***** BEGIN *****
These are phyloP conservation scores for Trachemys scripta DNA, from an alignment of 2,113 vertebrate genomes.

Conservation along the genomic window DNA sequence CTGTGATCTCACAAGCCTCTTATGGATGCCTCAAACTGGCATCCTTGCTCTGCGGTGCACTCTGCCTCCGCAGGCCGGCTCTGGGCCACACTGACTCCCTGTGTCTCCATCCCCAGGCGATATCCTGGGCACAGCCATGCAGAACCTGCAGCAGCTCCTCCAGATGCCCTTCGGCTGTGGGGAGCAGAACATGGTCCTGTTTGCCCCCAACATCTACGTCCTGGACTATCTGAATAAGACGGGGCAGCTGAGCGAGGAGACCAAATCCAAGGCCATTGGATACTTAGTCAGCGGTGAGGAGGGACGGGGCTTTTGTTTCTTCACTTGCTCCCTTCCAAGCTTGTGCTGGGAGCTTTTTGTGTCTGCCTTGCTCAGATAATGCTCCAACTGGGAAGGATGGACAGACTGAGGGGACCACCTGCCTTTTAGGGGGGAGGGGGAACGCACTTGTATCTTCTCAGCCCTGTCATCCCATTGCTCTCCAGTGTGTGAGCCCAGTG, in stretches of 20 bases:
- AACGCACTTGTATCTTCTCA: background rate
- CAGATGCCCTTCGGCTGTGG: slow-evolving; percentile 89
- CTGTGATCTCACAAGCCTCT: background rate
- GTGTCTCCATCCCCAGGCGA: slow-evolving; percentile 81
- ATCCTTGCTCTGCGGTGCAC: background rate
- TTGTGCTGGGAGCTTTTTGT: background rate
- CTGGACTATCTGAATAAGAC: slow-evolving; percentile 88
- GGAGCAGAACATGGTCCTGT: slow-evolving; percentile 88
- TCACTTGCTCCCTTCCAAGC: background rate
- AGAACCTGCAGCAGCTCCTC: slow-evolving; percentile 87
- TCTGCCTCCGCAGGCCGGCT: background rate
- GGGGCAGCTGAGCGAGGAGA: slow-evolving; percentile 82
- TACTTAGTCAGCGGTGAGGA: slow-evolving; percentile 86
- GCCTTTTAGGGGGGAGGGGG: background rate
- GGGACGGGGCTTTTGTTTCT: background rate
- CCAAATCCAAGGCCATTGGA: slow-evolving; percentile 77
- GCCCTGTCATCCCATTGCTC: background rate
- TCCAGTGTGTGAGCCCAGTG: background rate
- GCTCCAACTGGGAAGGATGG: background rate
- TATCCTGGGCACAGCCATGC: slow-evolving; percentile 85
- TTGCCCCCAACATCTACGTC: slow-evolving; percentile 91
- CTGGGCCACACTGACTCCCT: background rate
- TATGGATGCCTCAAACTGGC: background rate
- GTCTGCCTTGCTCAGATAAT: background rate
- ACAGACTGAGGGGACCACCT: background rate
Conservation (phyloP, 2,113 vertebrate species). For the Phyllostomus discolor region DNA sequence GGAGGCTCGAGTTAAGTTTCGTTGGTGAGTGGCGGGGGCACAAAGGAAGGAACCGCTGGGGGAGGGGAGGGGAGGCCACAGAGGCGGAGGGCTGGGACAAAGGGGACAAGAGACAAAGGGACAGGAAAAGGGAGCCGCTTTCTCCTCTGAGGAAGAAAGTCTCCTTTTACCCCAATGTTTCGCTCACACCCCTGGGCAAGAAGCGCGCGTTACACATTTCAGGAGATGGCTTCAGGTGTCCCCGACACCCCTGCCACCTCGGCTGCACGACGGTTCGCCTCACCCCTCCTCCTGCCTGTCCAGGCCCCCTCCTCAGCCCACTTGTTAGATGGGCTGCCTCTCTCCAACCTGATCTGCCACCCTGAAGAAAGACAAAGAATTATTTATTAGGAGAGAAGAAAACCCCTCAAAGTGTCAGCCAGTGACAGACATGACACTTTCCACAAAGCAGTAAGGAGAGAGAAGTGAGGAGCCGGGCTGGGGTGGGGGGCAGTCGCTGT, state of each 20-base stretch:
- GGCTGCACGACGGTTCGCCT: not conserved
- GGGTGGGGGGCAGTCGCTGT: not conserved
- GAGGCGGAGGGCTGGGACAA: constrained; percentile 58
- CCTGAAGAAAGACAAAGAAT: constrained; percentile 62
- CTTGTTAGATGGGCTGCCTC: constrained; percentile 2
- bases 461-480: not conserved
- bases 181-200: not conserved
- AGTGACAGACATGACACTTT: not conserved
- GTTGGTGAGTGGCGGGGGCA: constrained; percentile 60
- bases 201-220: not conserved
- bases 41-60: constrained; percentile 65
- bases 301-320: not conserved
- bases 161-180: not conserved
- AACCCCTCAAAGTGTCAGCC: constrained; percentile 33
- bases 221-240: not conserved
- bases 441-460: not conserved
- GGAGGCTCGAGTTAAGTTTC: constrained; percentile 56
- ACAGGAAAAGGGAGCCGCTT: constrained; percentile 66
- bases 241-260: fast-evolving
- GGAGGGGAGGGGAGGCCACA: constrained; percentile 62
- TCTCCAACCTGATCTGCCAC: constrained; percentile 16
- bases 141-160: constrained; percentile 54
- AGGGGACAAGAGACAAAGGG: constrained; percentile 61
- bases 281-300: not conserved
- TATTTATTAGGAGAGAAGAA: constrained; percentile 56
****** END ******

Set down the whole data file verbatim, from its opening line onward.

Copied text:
These are phyloP conservation scores for Trachemys scripta DNA, from an alignment of 2,113 vertebrate genomes.

Conservation along the genomic window DNA sequence CTGTGATCTCACAAGCCTCTTATGGATGCCTCAAACTGGCATCCTTGCTCTGCGGTGCACTCTGCCTCCGCAGGCCGGCTCTGGGCCACACTGACTCCCTGTGTCTCCATCCCCAGGCGATATCCTGGGCACAGCCATGCAGAACCTGCAGCAGCTCCTCCAGATGCCCTTCGGCTGTGGGGAGCAGAACATGGTCCTGTTTGCCCCCAACATCTACGTCCTGGACTATCTGAATAAGACGGGGCAGCTGAGCGAGGAGACCAAATCCAAGGCCATTGGATACTTAGTCAGCGGTGAGGAGGGACGGGGCTTTTGTTTCTTCACTTGCTCCCTTCCAAGCTTGTGCTGGGAGCTTTTTGTGTCTGCCTTGCTCAGATAATGCTCCAACTGGGAAGGATGGACAGACTGAGGGGACCACCTGCCTTTTAGGGGGGAGGGGGAACGCACTTGTATCTTCTCAGCCCTGTCATCCCATTGCTCTCCAGTGTGTGAGCCCAGTG, in stretches of 20 bases:
- AACGCACTTGTATCTTCTCA: background rate
- CAGATGCCCTTCGGCTGTGG: slow-evolving; percentile 89
- CTGTGATCTCACAAGCCTCT: background rate
- GTGTCTCCATCCCCAGGCGA: slow-evolving; percentile 81
- ATCCTTGCTCTGCGGTGCAC: background rate
- TTGTGCTGGGAGCTTTTTGT: background rate
- CTGGACTATCTGAATAAGAC: slow-evolving; percentile 88
- GGAGCAGAACATGGTCCTGT: slow-evolving; percentile 88
- TCACTTGCTCCCTTCCAAGC: background rate
- AGAACCTGCAGCAGCTCCTC: slow-evolving; percentile 87
- TCTGCCTCCGCAGGCCGGCT: background rate
- GGGGCAGCTGAGCGAGGAGA: slow-evolving; percentile 82
- TACTTAGTCAGCGGTGAGGA: slow-evolving; percentile 86
- GCCTTTTAGGGGGGAGGGGG: background rate
- GGGACGGGGCTTTTGTTTCT: background rate
- CCAAATCCAAGGCCATTGGA: slow-evolving; percentile 77
- GCCCTGTCATCCCATTGCTC: background rate
- TCCAGTGTGTGAGCCCAGTG: background rate
- GCTCCAACTGGGAAGGATGG: background rate
- TATCCTGGGCACAGCCATGC: slow-evolving; percentile 85
- TTGCCCCCAACATCTACGTC: slow-evolving; percentile 91
- CTGGGCCACACTGACTCCCT: background rate
- TATGGATGCCTCAAACTGGC: background rate
- GTCTGCCTTGCTCAGATAAT: background rate
- ACAGACTGAGGGGACCACCT: background rate
Conservation (phyloP, 2,113 vertebrate species). For the Phyllostomus discolor region DNA sequence GGAGGCTCGAGTTAAGTTTCGTTGGTGAGTGGCGGGGGCACAAAGGAAGGAACCGCTGGGGGAGGGGAGGGGAGGCCACAGAGGCGGAGGGCTGGGACAAAGGGGACAAGAGACAAAGGGACAGGAAAAGGGAGCCGCTTTCTCCTCTGAGGAAGAAAGTCTCCTTTTACCCCAATGTTTCGCTCACACCCCTGGGCAAGAAGCGCGCGTTACACATTTCAGGAGATGGCTTCAGGTGTCCCCGACACCCCTGCCACCTCGGCTGCACGACGGTTCGCCTCACCCCTCCTCCTGCCTGTCCAGGCCCCCTCCTCAGCCCACTTGTTAGATGGGCTGCCTCTCTCCAACCTGATCTGCCACCCTGAAGAAAGACAAAGAATTATTTATTAGGAGAGAAGAAAACCCCTCAAAGTGTCAGCCAGTGACAGACATGACACTTTCCACAAAGCAGTAAGGAGAGAGAAGTGAGGAGCCGGGCTGGGGTGGGGGGCAGTCGCTGT, state of each 20-base stretch:
- GGCTGCACGACGGTTCGCCT: not conserved
- GGGTGGGGGGCAGTCGCTGT: not conserved
- GAGGCGGAGGGCTGGGACAA: constrained; percentile 58
- CCTGAAGAAAGACAAAGAAT: constrained; percentile 62
- CTTGTTAGATGGGCTGCCTC: constrained; percentile 2
- bases 461-480: not conserved
- bases 181-200: not conserved
- AGTGACAGACATGACACTTT: not conserved
- GTTGGTGAGTGGCGGGGGCA: constrained; percentile 60
- bases 201-220: not conserved
- bases 41-60: constrained; percentile 65
- bases 301-320: not conserved
- bases 161-180: not conserved
- AACCCCTCAAAGTGTCAGCC: constrained; percentile 33
- bases 221-240: not conserved
- bases 441-460: not conserved
- GGAGGCTCGAGTTAAGTTTC: constrained; percentile 56
- ACAGGAAAAGGGAGCCGCTT: constrained; percentile 66
- bases 241-260: fast-evolving
- GGAGGGGAGGGGAGGCCACA: constrained; percentile 62
- TCTCCAACCTGATCTGCCAC: constrained; percentile 16
- bases 141-160: constrained; percentile 54
- AGGGGACAAGAGACAAAGGG: constrained; percentile 61
- bases 281-300: not conserved
- TATTTATTAGGAGAGAAGAA: constrained; percentile 56